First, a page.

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72 mins ago
There are a lot of things you can get away with on a rugby league field that you couldn't anywhere else. Diving is not one of them. The feigning of injury in the hope of receiving a penalty ranks somewhere on the rugby league atrocities scale between squirrel grips and poking fun at Ray Warren statues, it's just not on.
The topic of diving reared its ugly Gould like head again this week with South Sydney hooker Isaac Luke the latest to be accused of using the tactic in the Rabbitohs golden point win over North Queensland, something Luke has strenuously denied despite being offered a walk on role in Gladiator 2, Mad Maximus.
In facing such an accusation Luke joins some illustrious company, with gun players Jamie Soward, Jarryd Hayne and even tough nut Ben Kennedy all having to face the stigma of being branded a faker in years gone past.
So what is it about diving that repulses fans? A few things. The actual dishonesty of the player is probably not the main factor as players lie all the time, usually in mildly amusing vignettes aimed at convincing officials they've scored despite the presence of numerous TV cameras all trained on the play indicating otherwise. The toughness factor is there as well of course, with many hard headed rugby league fans viewing the growing presence of the dive as one of the forewarnings of the apocalypse whereby rugby league is transmogrified into Sunday school picnic tee-hee touch football.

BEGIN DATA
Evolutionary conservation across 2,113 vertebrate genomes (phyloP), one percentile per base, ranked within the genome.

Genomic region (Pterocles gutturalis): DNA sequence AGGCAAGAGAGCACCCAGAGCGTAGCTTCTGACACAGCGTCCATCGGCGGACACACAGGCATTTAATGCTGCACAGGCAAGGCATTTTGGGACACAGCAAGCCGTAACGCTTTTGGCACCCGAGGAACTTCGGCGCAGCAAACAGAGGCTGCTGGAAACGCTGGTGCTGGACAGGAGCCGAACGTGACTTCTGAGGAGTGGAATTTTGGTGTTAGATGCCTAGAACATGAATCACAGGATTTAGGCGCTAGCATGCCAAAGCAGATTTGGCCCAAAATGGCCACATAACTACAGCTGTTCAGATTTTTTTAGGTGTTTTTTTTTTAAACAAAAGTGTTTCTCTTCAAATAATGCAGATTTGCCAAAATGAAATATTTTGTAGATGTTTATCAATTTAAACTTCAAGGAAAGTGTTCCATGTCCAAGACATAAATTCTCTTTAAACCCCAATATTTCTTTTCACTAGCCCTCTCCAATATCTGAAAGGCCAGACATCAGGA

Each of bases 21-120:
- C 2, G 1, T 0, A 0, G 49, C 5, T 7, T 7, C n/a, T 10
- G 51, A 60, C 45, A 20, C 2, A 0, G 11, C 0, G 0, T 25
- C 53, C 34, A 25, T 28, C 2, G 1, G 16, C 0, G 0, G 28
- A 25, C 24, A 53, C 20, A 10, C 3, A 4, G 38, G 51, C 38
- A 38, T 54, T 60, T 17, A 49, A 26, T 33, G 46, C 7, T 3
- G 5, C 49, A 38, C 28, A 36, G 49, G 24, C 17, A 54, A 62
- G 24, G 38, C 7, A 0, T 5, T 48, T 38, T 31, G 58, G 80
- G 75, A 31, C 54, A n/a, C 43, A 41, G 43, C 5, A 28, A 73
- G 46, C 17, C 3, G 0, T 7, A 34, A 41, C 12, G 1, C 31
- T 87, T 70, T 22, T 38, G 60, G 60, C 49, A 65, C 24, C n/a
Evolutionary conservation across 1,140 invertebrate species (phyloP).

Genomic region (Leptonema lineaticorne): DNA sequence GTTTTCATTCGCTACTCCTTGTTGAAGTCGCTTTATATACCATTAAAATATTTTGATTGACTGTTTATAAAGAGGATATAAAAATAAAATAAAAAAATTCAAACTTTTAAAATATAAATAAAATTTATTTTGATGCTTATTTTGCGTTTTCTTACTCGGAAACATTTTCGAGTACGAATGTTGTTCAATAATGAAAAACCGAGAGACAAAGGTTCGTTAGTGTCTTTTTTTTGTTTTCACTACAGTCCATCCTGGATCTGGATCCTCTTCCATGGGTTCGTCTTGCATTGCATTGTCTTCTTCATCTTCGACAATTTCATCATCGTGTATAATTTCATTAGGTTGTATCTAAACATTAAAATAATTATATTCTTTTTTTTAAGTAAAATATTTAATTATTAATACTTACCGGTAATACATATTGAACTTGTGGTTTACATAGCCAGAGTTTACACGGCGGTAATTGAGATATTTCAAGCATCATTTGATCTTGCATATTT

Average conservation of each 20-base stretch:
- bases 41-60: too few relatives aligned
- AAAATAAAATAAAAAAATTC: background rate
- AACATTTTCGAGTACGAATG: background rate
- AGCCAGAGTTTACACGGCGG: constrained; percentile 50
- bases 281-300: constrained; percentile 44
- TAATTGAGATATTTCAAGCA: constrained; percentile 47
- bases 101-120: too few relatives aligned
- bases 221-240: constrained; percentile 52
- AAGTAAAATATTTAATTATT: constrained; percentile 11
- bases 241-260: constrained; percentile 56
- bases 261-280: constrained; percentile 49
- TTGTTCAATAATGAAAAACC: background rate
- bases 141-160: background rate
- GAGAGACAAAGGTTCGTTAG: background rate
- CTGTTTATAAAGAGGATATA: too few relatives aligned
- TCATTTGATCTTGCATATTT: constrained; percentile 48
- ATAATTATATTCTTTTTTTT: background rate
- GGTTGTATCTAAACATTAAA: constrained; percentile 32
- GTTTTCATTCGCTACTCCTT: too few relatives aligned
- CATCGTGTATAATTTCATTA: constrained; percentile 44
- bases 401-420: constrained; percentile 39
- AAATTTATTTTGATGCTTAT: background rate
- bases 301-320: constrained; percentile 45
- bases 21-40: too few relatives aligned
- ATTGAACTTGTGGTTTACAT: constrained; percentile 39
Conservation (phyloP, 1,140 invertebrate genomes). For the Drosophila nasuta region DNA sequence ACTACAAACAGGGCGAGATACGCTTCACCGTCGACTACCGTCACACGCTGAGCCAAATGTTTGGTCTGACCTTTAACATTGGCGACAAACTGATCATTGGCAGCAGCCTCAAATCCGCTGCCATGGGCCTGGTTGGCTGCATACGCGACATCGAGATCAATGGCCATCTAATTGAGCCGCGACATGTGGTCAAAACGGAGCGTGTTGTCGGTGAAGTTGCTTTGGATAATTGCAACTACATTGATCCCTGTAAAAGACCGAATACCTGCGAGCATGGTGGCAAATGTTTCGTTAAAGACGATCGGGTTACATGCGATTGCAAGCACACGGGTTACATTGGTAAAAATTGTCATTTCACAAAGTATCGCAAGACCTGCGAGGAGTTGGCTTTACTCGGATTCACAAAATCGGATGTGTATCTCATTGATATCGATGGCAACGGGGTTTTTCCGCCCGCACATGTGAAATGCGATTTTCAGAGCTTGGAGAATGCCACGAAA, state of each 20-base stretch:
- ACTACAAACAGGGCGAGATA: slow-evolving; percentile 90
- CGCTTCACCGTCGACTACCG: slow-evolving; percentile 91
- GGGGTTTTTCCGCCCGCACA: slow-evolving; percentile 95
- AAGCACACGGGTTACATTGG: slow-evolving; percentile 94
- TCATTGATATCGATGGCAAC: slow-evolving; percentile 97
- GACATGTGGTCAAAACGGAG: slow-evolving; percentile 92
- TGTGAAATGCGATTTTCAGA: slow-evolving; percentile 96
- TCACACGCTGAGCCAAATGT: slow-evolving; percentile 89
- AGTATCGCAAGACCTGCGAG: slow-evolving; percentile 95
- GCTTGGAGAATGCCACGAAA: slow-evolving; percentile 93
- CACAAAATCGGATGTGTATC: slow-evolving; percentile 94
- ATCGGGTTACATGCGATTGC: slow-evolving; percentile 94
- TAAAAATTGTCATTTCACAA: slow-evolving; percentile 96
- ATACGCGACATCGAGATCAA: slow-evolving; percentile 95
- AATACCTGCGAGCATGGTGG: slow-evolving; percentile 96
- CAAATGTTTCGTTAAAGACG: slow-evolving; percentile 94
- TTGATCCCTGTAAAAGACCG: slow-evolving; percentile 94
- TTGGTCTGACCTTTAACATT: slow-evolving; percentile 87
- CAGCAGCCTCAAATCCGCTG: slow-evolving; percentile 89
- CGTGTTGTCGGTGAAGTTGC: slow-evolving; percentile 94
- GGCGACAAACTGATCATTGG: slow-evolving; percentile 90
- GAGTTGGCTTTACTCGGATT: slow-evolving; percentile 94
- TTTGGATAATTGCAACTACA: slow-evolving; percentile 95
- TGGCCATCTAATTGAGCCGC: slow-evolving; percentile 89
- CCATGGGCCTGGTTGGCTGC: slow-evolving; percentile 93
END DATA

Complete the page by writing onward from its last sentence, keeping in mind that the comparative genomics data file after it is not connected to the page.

Far greater than both of these though is the simple annoyance factor in the drawn out stoppages that comes with such simulation. By nature professional rugby league is a game that is best played at break neck speed, that's exactly why hundreds of thousands of fans part with their hard earned every week to watch the Wests Tigers play rather than the Helensburgh Tigers. Whilst not being completely void of stoppages the best NRL games are the ones that rally back and forth without break like a brutal air hockey battle, with the team who blinks first losing.
A glut of extra stoppages caused by players looking for cheap metres up field is something that will ultimately alienate the fan, if for nothing more than the fact that it allows Channel 9 to sneak in more advertising for its next crappy sitcom.
So is there answer to stopping this madness? It's hard to know really...but I can guarantee we're not going to find it laying face down on the field pretending to be concussed.